“Come see this wasp nest with tube,” my husband called to me. I was sitting in the living room working on a new counted cross stitch project. Reluctantly, I set it aside, slipped my feet inside a pair of gardening boots, and met him at the crabapple tree, expecting to see some simple creature’s nest.
“Oh. My. Gosh.”
I crept closer. Hanging from the branches of my favorite crabapple tree at head-height was this:
The Wasp Nest with Tube – a Bald Faced Hornet Nest
“It looks like a water tower,” my husband said.
“It’s a wasp nest,” I said immediately.
“Yes, but what kind?”
We had a tough time identifying the nest until a friend on Facebook found pictures of the early stages of the bald-faced hornet nest, Dolichovespula maculata.
What Is the Bald Faced Hornet and Is It Dangerous?
The reason it was hard to figure out what kind of nest it was is because the “water tower” shape my husband so eloquently described refers to the early stages of the bald-faced hornet nest. He’d managed to find it before the wasps had more than a few days to build their elaborate construction.
The bald-faced hornet is a large stinging insect in the same family as the yellow jacket. It actually eats yellow jackets, which is probably why it chose to build its nest where it did. Nests of yellow jackets swarm each fall and I get stung at least once or twice in the vegetable garden each autumn.
The early stages of the nest do indeed look like a paper wasp nest with tube. We watched one of the hornets enter and exit the through the bottom-facing tube.
According to the Department of Entomology at Penn State University, the queen overwinters in bark, under rocks or similar places. She emerges in the spring and constructs the original nest by chewing cellulose from rotted wood and mixes it with her saliva. This is how she constructed this masterpiece.
She creates a few brood cells in the ball part of the nest and deposits eggs there.
You can see the brood cells and a larva hatching here.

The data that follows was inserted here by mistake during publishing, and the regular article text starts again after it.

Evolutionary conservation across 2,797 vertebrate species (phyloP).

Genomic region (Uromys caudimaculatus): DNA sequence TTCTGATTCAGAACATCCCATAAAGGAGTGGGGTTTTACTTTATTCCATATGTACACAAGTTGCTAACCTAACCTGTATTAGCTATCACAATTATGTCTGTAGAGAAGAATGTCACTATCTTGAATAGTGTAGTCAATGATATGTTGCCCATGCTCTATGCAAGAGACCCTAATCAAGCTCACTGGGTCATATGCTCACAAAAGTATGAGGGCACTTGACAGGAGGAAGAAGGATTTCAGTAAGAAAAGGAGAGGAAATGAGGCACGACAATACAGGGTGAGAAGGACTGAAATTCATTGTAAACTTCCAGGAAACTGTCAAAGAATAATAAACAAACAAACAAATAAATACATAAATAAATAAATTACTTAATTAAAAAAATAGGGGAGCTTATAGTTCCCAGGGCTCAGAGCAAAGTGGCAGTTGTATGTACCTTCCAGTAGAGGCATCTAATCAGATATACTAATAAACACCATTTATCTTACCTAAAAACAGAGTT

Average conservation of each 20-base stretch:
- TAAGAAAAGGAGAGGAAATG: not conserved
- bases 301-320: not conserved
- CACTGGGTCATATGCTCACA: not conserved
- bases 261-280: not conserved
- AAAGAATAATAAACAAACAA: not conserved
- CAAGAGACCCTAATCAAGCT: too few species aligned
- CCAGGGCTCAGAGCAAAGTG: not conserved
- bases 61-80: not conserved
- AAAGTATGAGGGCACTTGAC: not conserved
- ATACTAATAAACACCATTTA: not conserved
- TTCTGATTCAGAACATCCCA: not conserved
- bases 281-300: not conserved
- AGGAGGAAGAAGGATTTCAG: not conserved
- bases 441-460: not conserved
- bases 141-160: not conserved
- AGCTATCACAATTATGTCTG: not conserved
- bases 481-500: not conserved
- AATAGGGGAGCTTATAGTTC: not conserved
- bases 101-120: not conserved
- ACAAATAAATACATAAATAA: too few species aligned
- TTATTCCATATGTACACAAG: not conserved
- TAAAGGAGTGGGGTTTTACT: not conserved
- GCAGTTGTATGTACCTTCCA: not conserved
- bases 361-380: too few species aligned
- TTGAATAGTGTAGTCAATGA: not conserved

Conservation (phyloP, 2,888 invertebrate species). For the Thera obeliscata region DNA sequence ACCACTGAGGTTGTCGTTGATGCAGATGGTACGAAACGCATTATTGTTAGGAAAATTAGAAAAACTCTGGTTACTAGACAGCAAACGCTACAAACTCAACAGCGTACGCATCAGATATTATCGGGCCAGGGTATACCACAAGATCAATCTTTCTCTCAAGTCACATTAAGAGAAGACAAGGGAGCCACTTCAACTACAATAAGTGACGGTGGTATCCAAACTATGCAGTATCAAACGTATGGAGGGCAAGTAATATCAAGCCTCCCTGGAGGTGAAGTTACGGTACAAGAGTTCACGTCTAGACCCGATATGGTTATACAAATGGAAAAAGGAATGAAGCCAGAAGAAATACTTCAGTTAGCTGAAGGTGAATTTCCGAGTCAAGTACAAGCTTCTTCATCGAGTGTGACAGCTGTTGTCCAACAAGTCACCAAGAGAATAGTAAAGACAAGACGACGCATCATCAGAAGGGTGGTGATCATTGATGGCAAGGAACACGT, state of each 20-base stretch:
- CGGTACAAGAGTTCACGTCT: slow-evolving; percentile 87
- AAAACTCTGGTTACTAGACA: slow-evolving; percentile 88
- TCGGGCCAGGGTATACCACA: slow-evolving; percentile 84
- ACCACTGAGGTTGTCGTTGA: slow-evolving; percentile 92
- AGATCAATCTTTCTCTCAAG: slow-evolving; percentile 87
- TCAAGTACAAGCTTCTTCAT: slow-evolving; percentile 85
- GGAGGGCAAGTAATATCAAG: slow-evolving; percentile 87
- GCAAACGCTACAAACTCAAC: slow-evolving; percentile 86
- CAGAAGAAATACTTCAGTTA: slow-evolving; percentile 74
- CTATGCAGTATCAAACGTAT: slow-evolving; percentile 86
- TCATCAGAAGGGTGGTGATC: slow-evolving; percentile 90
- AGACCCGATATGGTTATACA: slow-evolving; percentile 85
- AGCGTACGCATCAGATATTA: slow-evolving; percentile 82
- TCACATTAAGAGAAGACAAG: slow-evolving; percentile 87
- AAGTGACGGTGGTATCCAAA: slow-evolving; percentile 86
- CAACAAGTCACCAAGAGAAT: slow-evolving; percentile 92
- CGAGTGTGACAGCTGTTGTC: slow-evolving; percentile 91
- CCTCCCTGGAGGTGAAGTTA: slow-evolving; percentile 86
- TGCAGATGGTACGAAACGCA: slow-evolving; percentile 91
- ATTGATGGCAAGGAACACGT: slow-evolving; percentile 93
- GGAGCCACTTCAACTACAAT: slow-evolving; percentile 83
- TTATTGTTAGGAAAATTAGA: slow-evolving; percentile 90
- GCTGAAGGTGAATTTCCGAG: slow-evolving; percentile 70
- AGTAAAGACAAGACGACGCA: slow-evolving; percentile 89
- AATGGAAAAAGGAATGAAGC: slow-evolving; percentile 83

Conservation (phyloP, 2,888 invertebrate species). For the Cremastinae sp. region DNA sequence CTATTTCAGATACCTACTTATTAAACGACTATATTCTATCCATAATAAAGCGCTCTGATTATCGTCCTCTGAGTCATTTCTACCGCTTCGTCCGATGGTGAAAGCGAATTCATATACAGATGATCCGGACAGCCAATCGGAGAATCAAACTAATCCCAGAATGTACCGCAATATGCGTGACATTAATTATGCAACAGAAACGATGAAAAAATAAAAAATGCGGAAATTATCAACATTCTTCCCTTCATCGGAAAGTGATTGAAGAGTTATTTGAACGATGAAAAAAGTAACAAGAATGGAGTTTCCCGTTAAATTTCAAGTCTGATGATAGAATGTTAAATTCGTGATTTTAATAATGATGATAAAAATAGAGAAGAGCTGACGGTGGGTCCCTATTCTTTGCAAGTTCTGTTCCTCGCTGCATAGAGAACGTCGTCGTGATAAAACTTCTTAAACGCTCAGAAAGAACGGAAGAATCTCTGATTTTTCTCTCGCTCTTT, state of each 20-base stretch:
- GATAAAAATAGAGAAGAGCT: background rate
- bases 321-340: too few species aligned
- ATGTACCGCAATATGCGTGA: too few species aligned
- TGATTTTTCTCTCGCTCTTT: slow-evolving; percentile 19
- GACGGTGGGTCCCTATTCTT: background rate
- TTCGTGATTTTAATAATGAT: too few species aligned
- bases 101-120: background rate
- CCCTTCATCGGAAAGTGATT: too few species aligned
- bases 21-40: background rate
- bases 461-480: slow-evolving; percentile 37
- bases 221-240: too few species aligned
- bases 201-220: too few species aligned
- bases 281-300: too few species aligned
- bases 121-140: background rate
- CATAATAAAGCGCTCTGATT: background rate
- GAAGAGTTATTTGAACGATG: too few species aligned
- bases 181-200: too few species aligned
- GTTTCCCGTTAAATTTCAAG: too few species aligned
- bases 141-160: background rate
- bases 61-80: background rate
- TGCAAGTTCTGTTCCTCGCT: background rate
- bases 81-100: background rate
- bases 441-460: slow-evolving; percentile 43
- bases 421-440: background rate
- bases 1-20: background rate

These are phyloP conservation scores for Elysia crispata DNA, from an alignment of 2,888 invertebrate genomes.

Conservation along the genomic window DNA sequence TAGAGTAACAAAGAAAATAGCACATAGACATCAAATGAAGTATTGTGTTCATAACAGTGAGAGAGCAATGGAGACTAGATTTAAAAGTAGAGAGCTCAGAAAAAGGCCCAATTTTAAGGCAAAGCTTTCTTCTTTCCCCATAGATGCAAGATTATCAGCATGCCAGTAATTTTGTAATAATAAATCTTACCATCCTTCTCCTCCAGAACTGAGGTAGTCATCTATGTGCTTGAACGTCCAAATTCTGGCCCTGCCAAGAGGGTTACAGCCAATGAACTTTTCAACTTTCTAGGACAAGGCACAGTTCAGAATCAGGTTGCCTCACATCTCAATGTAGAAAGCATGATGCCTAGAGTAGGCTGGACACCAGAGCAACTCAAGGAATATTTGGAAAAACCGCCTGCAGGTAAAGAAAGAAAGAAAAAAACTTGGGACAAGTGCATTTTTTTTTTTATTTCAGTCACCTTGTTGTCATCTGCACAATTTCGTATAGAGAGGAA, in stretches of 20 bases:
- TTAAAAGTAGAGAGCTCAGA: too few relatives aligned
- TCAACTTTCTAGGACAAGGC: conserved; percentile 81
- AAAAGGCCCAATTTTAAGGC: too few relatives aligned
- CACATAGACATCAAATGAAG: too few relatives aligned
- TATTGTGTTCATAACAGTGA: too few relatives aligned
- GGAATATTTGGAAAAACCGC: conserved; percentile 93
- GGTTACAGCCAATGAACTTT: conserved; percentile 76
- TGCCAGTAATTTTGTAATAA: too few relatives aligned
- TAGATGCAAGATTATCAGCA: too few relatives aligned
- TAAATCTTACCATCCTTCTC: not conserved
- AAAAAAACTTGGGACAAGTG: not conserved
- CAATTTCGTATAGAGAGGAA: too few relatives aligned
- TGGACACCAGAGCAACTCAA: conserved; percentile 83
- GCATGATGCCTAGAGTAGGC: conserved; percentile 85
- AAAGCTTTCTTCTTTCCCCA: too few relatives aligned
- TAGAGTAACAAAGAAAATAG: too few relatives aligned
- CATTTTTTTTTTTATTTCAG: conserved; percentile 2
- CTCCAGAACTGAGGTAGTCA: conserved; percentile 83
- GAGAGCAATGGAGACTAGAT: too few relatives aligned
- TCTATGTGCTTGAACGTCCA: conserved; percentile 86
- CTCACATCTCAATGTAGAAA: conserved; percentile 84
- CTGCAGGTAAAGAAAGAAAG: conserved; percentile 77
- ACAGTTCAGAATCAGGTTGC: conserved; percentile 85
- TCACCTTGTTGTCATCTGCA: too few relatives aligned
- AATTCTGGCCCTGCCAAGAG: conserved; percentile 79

We noticed one aggressive hornet flying around the nest, attempting to protect it. I assume that was one of the first to hatch; I don’t know if the queens fly.
As the colony continues, there may be upwards of 300 or more hornets living, working, and guarding the nest. The paper-like nest grows to the size of a football.
My husband took the nest down himself and although dislike disturbing any wildlife, after learning more about this unique insect species, I am glad he did. First, the hornets chose to build their nest right next to the house. This is a part of my yard where the cats often lounge and where I like to walk. It’s also exactly en route to the spigot for the garden hose and about fifteen feet from my back deck where we like to eat out or relax. Talk about a ruined summer…and bad neighbors. A hornet nest next to your patio isn’t conducive to a relaxing meal, that’s for sure.
Lastly, the hornet nest was at head-height. My husband rides the lawn tractor and it would have hit him exactly in the head or brushed past his head, while he mowed under the trees. I can’t imagine what might have happened if he hadn’t spotted it and dealt with it when he did.
Although the bald-faced hornet reduces the local yellow jacket count and may be a pollinator, they need to go elsewhere and not next to my house if they want to build a nest. With over 16 acres for them to choose from, they have plenty of other options here!